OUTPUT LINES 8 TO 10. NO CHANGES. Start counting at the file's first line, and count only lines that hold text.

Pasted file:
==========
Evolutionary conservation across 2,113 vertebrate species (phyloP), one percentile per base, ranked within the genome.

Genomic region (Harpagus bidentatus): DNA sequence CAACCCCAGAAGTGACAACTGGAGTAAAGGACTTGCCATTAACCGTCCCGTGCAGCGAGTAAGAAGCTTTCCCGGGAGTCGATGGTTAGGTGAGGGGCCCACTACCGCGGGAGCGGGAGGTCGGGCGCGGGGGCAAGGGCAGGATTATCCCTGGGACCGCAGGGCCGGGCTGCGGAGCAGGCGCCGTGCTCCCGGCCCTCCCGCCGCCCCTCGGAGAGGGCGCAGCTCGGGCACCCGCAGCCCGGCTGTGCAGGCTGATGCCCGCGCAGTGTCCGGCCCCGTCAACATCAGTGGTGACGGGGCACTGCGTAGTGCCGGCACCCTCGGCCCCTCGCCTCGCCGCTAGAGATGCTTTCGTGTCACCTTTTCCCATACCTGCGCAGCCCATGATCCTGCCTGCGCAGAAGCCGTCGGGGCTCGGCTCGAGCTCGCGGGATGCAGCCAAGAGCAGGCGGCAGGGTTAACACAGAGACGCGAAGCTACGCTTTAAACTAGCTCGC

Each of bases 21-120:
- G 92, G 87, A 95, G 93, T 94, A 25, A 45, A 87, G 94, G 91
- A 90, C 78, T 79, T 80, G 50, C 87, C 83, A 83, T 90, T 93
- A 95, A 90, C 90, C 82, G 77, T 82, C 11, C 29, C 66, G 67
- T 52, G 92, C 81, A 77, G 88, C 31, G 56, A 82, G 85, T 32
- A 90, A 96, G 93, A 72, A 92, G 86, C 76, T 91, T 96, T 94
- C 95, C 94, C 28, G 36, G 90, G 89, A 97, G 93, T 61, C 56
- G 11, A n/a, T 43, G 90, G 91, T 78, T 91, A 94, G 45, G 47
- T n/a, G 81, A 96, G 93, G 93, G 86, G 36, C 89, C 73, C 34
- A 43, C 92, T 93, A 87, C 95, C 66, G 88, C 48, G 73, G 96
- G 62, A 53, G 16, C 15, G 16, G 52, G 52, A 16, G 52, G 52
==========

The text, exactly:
- A 90, A 96, G 93, A 72, A 92, G 86, C 76, T 91, T 96, T 94
- C 95, C 94, C 28, G 36, G 90, G 89, A 97, G 93, T 61, C 56
- G 11, A n/a, T 43, G 90, G 91, T 78, T 91, A 94, G 45, G 47